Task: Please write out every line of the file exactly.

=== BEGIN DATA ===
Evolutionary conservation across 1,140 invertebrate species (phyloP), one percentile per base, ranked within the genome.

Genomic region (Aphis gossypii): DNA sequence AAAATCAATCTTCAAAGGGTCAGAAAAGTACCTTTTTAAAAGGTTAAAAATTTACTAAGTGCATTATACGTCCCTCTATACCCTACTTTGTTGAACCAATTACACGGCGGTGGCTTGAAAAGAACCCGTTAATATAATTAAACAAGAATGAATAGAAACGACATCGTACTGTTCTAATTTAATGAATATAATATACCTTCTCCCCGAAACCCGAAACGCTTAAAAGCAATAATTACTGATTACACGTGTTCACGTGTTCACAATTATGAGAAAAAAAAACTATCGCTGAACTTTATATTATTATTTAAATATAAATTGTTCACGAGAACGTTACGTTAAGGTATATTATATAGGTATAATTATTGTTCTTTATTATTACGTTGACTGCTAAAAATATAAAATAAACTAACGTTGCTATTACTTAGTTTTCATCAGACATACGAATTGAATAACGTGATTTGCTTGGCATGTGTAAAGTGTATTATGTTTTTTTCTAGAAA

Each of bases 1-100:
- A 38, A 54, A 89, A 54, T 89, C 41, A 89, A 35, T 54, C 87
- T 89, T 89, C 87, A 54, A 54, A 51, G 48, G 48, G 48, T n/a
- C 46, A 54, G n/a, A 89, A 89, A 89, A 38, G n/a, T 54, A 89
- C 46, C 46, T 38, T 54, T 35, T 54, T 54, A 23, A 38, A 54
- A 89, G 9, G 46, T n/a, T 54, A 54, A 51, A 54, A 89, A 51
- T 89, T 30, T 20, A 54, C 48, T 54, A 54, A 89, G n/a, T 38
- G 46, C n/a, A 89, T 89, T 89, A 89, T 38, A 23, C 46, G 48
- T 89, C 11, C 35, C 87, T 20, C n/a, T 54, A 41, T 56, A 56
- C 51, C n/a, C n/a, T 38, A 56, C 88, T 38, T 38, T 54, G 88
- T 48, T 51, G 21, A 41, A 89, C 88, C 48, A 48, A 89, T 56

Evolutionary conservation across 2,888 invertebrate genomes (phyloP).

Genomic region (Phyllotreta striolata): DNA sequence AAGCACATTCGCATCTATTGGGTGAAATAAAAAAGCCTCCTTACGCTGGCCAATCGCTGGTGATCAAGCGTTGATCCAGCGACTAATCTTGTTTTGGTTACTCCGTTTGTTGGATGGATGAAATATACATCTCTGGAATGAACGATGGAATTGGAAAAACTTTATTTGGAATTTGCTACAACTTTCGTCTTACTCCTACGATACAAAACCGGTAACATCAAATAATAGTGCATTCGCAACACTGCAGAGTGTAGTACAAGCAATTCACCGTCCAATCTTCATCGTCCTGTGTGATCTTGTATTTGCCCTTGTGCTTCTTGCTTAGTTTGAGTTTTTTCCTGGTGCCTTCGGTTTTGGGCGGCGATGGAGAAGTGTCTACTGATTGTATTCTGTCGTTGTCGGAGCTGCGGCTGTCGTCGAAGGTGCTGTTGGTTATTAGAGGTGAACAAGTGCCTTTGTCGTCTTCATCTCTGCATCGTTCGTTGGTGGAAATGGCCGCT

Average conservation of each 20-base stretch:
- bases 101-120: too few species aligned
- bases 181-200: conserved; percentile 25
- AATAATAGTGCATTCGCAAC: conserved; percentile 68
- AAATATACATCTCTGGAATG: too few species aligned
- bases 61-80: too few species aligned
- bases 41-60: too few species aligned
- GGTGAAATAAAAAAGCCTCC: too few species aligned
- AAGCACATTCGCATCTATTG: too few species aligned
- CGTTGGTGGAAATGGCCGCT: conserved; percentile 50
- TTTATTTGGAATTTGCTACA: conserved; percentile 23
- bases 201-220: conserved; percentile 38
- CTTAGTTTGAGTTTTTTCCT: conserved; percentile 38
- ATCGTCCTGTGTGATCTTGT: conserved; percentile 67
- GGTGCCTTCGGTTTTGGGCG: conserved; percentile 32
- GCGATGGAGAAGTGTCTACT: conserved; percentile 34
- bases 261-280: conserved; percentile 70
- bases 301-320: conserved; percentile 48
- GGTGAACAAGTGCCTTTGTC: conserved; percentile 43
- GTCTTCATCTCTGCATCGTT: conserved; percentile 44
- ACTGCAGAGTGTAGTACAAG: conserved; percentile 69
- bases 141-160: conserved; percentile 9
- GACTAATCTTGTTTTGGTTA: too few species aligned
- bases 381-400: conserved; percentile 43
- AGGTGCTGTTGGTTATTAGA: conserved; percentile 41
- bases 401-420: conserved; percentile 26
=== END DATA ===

Evolutionary conservation across 1,140 invertebrate species (phyloP), one percentile per base, ranked within the genome.

Genomic region (Aphis gossypii): DNA sequence AAAATCAATCTTCAAAGGGTCAGAAAAGTACCTTTTTAAAAGGTTAAAAATTTACTAAGTGCATTATACGTCCCTCTATACCCTACTTTGTTGAACCAATTACACGGCGGTGGCTTGAAAAGAACCCGTTAATATAATTAAACAAGAATGAATAGAAACGACATCGTACTGTTCTAATTTAATGAATATAATATACCTTCTCCCCGAAACCCGAAACGCTTAAAAGCAATAATTACTGATTACACGTGTTCACGTGTTCACAATTATGAGAAAAAAAAACTATCGCTGAACTTTATATTATTATTTAAATATAAATTGTTCACGAGAACGTTACGTTAAGGTATATTATATAGGTATAATTATTGTTCTTTATTATTACGTTGACTGCTAAAAATATAAAATAAACTAACGTTGCTATTACTTAGTTTTCATCAGACATACGAATTGAATAACGTGATTTGCTTGGCATGTGTAAAGTGTATTATGTTTTTTTCTAGAAA

Each of bases 1-100:
- A 38, A 54, A 89, A 54, T 89, C 41, A 89, A 35, T 54, C 87
- T 89, T 89, C 87, A 54, A 54, A 51, G 48, G 48, G 48, T n/a
- C 46, A 54, G n/a, A 89, A 89, A 89, A 38, G n/a, T 54, A 89
- C 46, C 46, T 38, T 54, T 35, T 54, T 54, A 23, A 38, A 54
- A 89, G 9, G 46, T n/a, T 54, A 54, A 51, A 54, A 89, A 51
- T 89, T 30, T 20, A 54, C 48, T 54, A 54, A 89, G n/a, T 38
- G 46, C n/a, A 89, T 89, T 89, A 89, T 38, A 23, C 46, G 48
- T 89, C 11, C 35, C 87, T 20, C n/a, T 54, A 41, T 56, A 56
- C 51, C n/a, C n/a, T 38, A 56, C 88, T 38, T 38, T 54, G 88
- T 48, T 51, G 21, A 41, A 89, C 88, C 48, A 48, A 89, T 56

Evolutionary conservation across 2,888 invertebrate genomes (phyloP).

Genomic region (Phyllotreta striolata): DNA sequence AAGCACATTCGCATCTATTGGGTGAAATAAAAAAGCCTCCTTACGCTGGCCAATCGCTGGTGATCAAGCGTTGATCCAGCGACTAATCTTGTTTTGGTTACTCCGTTTGTTGGATGGATGAAATATACATCTCTGGAATGAACGATGGAATTGGAAAAACTTTATTTGGAATTTGCTACAACTTTCGTCTTACTCCTACGATACAAAACCGGTAACATCAAATAATAGTGCATTCGCAACACTGCAGAGTGTAGTACAAGCAATTCACCGTCCAATCTTCATCGTCCTGTGTGATCTTGTATTTGCCCTTGTGCTTCTTGCTTAGTTTGAGTTTTTTCCTGGTGCCTTCGGTTTTGGGCGGCGATGGAGAAGTGTCTACTGATTGTATTCTGTCGTTGTCGGAGCTGCGGCTGTCGTCGAAGGTGCTGTTGGTTATTAGAGGTGAACAAGTGCCTTTGTCGTCTTCATCTCTGCATCGTTCGTTGGTGGAAATGGCCGCT

Average conservation of each 20-base stretch:
- bases 101-120: too few species aligned
- bases 181-200: conserved; percentile 25
- AATAATAGTGCATTCGCAAC: conserved; percentile 68
- AAATATACATCTCTGGAATG: too few species aligned
- bases 61-80: too few species aligned
- bases 41-60: too few species aligned
- GGTGAAATAAAAAAGCCTCC: too few species aligned
- AAGCACATTCGCATCTATTG: too few species aligned
- CGTTGGTGGAAATGGCCGCT: conserved; percentile 50
- TTTATTTGGAATTTGCTACA: conserved; percentile 23
- bases 201-220: conserved; percentile 38
- CTTAGTTTGAGTTTTTTCCT: conserved; percentile 38
- ATCGTCCTGTGTGATCTTGT: conserved; percentile 67
- GGTGCCTTCGGTTTTGGGCG: conserved; percentile 32
- GCGATGGAGAAGTGTCTACT: conserved; percentile 34
- bases 261-280: conserved; percentile 70
- bases 301-320: conserved; percentile 48
- GGTGAACAAGTGCCTTTGTC: conserved; percentile 43
- GTCTTCATCTCTGCATCGTT: conserved; percentile 44
- ACTGCAGAGTGTAGTACAAG: conserved; percentile 69
- bases 141-160: conserved; percentile 9
- GACTAATCTTGTTTTGGTTA: too few species aligned
- bases 381-400: conserved; percentile 43
- AGGTGCTGTTGGTTATTAGA: conserved; percentile 41
- bases 401-420: conserved; percentile 26